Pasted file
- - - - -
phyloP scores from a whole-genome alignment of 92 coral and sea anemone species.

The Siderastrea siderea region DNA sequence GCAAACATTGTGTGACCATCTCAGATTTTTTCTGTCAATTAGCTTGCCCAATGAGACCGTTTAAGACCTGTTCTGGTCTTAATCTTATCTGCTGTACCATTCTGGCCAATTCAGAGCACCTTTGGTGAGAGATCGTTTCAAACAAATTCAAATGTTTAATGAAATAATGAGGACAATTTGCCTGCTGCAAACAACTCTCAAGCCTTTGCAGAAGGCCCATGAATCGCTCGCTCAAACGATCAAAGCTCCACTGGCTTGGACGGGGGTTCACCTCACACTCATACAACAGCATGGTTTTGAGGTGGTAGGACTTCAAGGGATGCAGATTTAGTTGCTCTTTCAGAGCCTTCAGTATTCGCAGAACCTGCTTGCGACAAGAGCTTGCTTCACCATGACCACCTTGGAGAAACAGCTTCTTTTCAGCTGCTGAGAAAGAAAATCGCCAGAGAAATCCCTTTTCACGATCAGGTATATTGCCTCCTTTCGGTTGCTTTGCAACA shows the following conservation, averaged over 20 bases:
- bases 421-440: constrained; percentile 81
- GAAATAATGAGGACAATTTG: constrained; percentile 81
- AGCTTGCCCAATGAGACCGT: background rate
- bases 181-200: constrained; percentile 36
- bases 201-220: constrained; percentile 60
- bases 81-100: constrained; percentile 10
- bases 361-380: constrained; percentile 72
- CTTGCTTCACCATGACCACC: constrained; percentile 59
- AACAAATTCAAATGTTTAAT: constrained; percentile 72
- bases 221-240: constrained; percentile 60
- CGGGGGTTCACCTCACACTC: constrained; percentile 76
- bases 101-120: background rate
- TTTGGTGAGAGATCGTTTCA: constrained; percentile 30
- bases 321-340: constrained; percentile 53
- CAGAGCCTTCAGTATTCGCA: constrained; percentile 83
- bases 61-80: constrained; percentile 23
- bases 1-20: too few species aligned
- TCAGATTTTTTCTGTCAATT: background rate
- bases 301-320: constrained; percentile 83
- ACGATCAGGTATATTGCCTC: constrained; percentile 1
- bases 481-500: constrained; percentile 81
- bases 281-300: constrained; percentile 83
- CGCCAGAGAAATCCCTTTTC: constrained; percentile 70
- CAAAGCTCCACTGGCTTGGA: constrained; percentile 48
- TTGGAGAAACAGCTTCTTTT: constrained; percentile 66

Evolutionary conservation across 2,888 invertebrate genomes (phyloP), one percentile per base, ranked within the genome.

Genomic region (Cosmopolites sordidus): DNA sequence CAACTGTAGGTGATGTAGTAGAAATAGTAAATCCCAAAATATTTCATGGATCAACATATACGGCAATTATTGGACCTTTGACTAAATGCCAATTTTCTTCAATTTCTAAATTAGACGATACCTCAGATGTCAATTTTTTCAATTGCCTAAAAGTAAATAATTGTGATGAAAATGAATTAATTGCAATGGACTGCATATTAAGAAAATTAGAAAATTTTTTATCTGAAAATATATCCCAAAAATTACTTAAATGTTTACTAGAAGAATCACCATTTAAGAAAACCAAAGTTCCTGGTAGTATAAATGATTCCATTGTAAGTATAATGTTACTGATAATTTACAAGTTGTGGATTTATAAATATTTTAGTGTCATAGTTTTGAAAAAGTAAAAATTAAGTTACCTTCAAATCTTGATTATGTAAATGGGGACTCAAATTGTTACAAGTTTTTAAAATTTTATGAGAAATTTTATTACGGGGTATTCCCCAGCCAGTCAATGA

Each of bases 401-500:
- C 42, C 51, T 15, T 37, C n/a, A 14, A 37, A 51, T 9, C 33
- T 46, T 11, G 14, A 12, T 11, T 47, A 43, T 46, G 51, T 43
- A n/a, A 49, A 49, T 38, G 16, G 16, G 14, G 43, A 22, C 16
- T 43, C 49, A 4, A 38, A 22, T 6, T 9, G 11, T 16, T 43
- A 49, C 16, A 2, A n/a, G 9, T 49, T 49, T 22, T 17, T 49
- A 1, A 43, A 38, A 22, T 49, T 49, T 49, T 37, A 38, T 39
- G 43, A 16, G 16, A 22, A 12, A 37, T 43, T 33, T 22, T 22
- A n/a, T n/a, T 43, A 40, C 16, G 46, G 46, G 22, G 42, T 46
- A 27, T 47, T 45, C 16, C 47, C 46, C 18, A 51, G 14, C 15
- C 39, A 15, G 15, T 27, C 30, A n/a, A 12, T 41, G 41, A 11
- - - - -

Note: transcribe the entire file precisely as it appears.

phyloP scores from a whole-genome alignment of 92 coral and sea anemone species.

The Siderastrea siderea region DNA sequence GCAAACATTGTGTGACCATCTCAGATTTTTTCTGTCAATTAGCTTGCCCAATGAGACCGTTTAAGACCTGTTCTGGTCTTAATCTTATCTGCTGTACCATTCTGGCCAATTCAGAGCACCTTTGGTGAGAGATCGTTTCAAACAAATTCAAATGTTTAATGAAATAATGAGGACAATTTGCCTGCTGCAAACAACTCTCAAGCCTTTGCAGAAGGCCCATGAATCGCTCGCTCAAACGATCAAAGCTCCACTGGCTTGGACGGGGGTTCACCTCACACTCATACAACAGCATGGTTTTGAGGTGGTAGGACTTCAAGGGATGCAGATTTAGTTGCTCTTTCAGAGCCTTCAGTATTCGCAGAACCTGCTTGCGACAAGAGCTTGCTTCACCATGACCACCTTGGAGAAACAGCTTCTTTTCAGCTGCTGAGAAAGAAAATCGCCAGAGAAATCCCTTTTCACGATCAGGTATATTGCCTCCTTTCGGTTGCTTTGCAACA shows the following conservation, averaged over 20 bases:
- bases 421-440: constrained; percentile 81
- GAAATAATGAGGACAATTTG: constrained; percentile 81
- AGCTTGCCCAATGAGACCGT: background rate
- bases 181-200: constrained; percentile 36
- bases 201-220: constrained; percentile 60
- bases 81-100: constrained; percentile 10
- bases 361-380: constrained; percentile 72
- CTTGCTTCACCATGACCACC: constrained; percentile 59
- AACAAATTCAAATGTTTAAT: constrained; percentile 72
- bases 221-240: constrained; percentile 60
- CGGGGGTTCACCTCACACTC: constrained; percentile 76
- bases 101-120: background rate
- TTTGGTGAGAGATCGTTTCA: constrained; percentile 30
- bases 321-340: constrained; percentile 53
- CAGAGCCTTCAGTATTCGCA: constrained; percentile 83
- bases 61-80: constrained; percentile 23
- bases 1-20: too few species aligned
- TCAGATTTTTTCTGTCAATT: background rate
- bases 301-320: constrained; percentile 83
- ACGATCAGGTATATTGCCTC: constrained; percentile 1
- bases 481-500: constrained; percentile 81
- bases 281-300: constrained; percentile 83
- CGCCAGAGAAATCCCTTTTC: constrained; percentile 70
- CAAAGCTCCACTGGCTTGGA: constrained; percentile 48
- TTGGAGAAACAGCTTCTTTT: constrained; percentile 66

Evolutionary conservation across 2,888 invertebrate genomes (phyloP), one percentile per base, ranked within the genome.

Genomic region (Cosmopolites sordidus): DNA sequence CAACTGTAGGTGATGTAGTAGAAATAGTAAATCCCAAAATATTTCATGGATCAACATATACGGCAATTATTGGACCTTTGACTAAATGCCAATTTTCTTCAATTTCTAAATTAGACGATACCTCAGATGTCAATTTTTTCAATTGCCTAAAAGTAAATAATTGTGATGAAAATGAATTAATTGCAATGGACTGCATATTAAGAAAATTAGAAAATTTTTTATCTGAAAATATATCCCAAAAATTACTTAAATGTTTACTAGAAGAATCACCATTTAAGAAAACCAAAGTTCCTGGTAGTATAAATGATTCCATTGTAAGTATAATGTTACTGATAATTTACAAGTTGTGGATTTATAAATATTTTAGTGTCATAGTTTTGAAAAAGTAAAAATTAAGTTACCTTCAAATCTTGATTATGTAAATGGGGACTCAAATTGTTACAAGTTTTTAAAATTTTATGAGAAATTTTATTACGGGGTATTCCCCAGCCAGTCAATGA

Each of bases 401-500:
- C 42, C 51, T 15, T 37, C n/a, A 14, A 37, A 51, T 9, C 33
- T 46, T 11, G 14, A 12, T 11, T 47, A 43, T 46, G 51, T 43
- A n/a, A 49, A 49, T 38, G 16, G 16, G 14, G 43, A 22, C 16
- T 43, C 49, A 4, A 38, A 22, T 6, T 9, G 11, T 16, T 43
- A 49, C 16, A 2, A n/a, G 9, T 49, T 49, T 22, T 17, T 49
- A 1, A 43, A 38, A 22, T 49, T 49, T 49, T 37, A 38, T 39
- G 43, A 16, G 16, A 22, A 12, A 37, T 43, T 33, T 22, T 22
- A n/a, T n/a, T 43, A 40, C 16, G 46, G 46, G 22, G 42, T 46
- A 27, T 47, T 45, C 16, C 47, C 46, C 18, A 51, G 14, C 15
- C 39, A 15, G 15, T 27, C 30, A n/a, A 12, T 41, G 41, A 11